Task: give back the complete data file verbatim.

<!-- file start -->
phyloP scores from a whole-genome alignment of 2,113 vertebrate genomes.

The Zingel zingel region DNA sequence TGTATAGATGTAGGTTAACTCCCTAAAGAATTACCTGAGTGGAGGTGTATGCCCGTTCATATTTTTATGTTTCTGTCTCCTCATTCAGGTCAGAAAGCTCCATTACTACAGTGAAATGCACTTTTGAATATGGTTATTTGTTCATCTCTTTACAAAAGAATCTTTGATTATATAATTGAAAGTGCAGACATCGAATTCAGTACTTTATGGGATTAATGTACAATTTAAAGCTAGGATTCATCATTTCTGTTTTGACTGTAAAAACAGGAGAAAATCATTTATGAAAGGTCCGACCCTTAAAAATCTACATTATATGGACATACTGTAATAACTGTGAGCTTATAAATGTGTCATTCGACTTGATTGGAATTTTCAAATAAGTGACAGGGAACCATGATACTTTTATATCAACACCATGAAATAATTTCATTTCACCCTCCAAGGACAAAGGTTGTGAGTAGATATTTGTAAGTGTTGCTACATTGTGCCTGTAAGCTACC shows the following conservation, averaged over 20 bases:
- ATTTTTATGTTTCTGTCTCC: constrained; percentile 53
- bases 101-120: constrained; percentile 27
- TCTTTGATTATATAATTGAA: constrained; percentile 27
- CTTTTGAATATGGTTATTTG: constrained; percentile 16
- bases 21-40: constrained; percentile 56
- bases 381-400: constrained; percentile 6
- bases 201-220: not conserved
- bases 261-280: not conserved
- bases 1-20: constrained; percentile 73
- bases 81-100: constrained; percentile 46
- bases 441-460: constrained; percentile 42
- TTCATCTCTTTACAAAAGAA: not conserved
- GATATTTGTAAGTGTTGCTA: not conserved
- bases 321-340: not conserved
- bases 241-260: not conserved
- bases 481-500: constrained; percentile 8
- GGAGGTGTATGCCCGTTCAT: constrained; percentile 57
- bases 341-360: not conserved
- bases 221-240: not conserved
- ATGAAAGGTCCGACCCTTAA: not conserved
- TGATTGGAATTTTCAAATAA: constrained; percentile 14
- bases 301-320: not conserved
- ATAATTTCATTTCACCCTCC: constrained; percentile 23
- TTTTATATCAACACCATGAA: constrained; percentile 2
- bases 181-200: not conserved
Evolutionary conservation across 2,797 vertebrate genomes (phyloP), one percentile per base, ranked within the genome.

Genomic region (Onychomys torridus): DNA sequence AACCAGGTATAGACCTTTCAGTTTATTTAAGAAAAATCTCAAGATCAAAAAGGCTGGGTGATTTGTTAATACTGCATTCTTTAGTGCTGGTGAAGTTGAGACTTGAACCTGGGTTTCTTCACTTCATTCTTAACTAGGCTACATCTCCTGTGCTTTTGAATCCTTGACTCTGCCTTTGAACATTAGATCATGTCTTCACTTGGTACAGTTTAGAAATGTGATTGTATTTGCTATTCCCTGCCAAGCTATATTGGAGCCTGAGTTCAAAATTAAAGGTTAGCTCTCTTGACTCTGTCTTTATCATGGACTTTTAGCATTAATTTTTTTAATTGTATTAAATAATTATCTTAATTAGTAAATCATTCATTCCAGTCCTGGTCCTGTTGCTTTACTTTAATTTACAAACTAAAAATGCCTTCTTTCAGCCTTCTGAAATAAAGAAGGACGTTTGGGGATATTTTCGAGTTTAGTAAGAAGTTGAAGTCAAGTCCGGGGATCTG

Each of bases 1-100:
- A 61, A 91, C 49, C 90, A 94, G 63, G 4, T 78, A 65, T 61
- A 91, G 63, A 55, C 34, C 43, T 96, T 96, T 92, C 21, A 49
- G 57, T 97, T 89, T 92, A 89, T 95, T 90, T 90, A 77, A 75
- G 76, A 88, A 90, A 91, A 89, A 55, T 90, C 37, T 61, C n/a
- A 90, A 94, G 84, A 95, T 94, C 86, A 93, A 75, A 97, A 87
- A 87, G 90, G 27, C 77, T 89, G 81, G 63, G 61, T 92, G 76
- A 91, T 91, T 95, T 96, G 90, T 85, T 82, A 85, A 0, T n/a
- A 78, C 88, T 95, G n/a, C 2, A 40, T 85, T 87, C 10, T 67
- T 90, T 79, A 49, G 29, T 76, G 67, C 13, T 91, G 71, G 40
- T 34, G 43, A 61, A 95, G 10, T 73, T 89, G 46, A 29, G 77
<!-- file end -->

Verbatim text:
phyloP scores from a whole-genome alignment of 2,113 vertebrate genomes.

The Zingel zingel region DNA sequence TGTATAGATGTAGGTTAACTCCCTAAAGAATTACCTGAGTGGAGGTGTATGCCCGTTCATATTTTTATGTTTCTGTCTCCTCATTCAGGTCAGAAAGCTCCATTACTACAGTGAAATGCACTTTTGAATATGGTTATTTGTTCATCTCTTTACAAAAGAATCTTTGATTATATAATTGAAAGTGCAGACATCGAATTCAGTACTTTATGGGATTAATGTACAATTTAAAGCTAGGATTCATCATTTCTGTTTTGACTGTAAAAACAGGAGAAAATCATTTATGAAAGGTCCGACCCTTAAAAATCTACATTATATGGACATACTGTAATAACTGTGAGCTTATAAATGTGTCATTCGACTTGATTGGAATTTTCAAATAAGTGACAGGGAACCATGATACTTTTATATCAACACCATGAAATAATTTCATTTCACCCTCCAAGGACAAAGGTTGTGAGTAGATATTTGTAAGTGTTGCTACATTGTGCCTGTAAGCTACC shows the following conservation, averaged over 20 bases:
- ATTTTTATGTTTCTGTCTCC: constrained; percentile 53
- bases 101-120: constrained; percentile 27
- TCTTTGATTATATAATTGAA: constrained; percentile 27
- CTTTTGAATATGGTTATTTG: constrained; percentile 16
- bases 21-40: constrained; percentile 56
- bases 381-400: constrained; percentile 6
- bases 201-220: not conserved
- bases 261-280: not conserved
- bases 1-20: constrained; percentile 73
- bases 81-100: constrained; percentile 46
- bases 441-460: constrained; percentile 42
- TTCATCTCTTTACAAAAGAA: not conserved
- GATATTTGTAAGTGTTGCTA: not conserved
- bases 321-340: not conserved
- bases 241-260: not conserved
- bases 481-500: constrained; percentile 8
- GGAGGTGTATGCCCGTTCAT: constrained; percentile 57
- bases 341-360: not conserved
- bases 221-240: not conserved
- ATGAAAGGTCCGACCCTTAA: not conserved
- TGATTGGAATTTTCAAATAA: constrained; percentile 14
- bases 301-320: not conserved
- ATAATTTCATTTCACCCTCC: constrained; percentile 23
- TTTTATATCAACACCATGAA: constrained; percentile 2
- bases 181-200: not conserved
Evolutionary conservation across 2,797 vertebrate genomes (phyloP), one percentile per base, ranked within the genome.

Genomic region (Onychomys torridus): DNA sequence AACCAGGTATAGACCTTTCAGTTTATTTAAGAAAAATCTCAAGATCAAAAAGGCTGGGTGATTTGTTAATACTGCATTCTTTAGTGCTGGTGAAGTTGAGACTTGAACCTGGGTTTCTTCACTTCATTCTTAACTAGGCTACATCTCCTGTGCTTTTGAATCCTTGACTCTGCCTTTGAACATTAGATCATGTCTTCACTTGGTACAGTTTAGAAATGTGATTGTATTTGCTATTCCCTGCCAAGCTATATTGGAGCCTGAGTTCAAAATTAAAGGTTAGCTCTCTTGACTCTGTCTTTATCATGGACTTTTAGCATTAATTTTTTTAATTGTATTAAATAATTATCTTAATTAGTAAATCATTCATTCCAGTCCTGGTCCTGTTGCTTTACTTTAATTTACAAACTAAAAATGCCTTCTTTCAGCCTTCTGAAATAAAGAAGGACGTTTGGGGATATTTTCGAGTTTAGTAAGAAGTTGAAGTCAAGTCCGGGGATCTG

Each of bases 1-100:
- A 61, A 91, C 49, C 90, A 94, G 63, G 4, T 78, A 65, T 61
- A 91, G 63, A 55, C 34, C 43, T 96, T 96, T 92, C 21, A 49
- G 57, T 97, T 89, T 92, A 89, T 95, T 90, T 90, A 77, A 75
- G 76, A 88, A 90, A 91, A 89, A 55, T 90, C 37, T 61, C n/a
- A 90, A 94, G 84, A 95, T 94, C 86, A 93, A 75, A 97, A 87
- A 87, G 90, G 27, C 77, T 89, G 81, G 63, G 61, T 92, G 76
- A 91, T 91, T 95, T 96, G 90, T 85, T 82, A 85, A 0, T n/a
- A 78, C 88, T 95, G n/a, C 2, A 40, T 85, T 87, C 10, T 67
- T 90, T 79, A 49, G 29, T 76, G 67, C 13, T 91, G 71, G 40
- T 34, G 43, A 61, A 95, G 10, T 73, T 89, G 46, A 29, G 77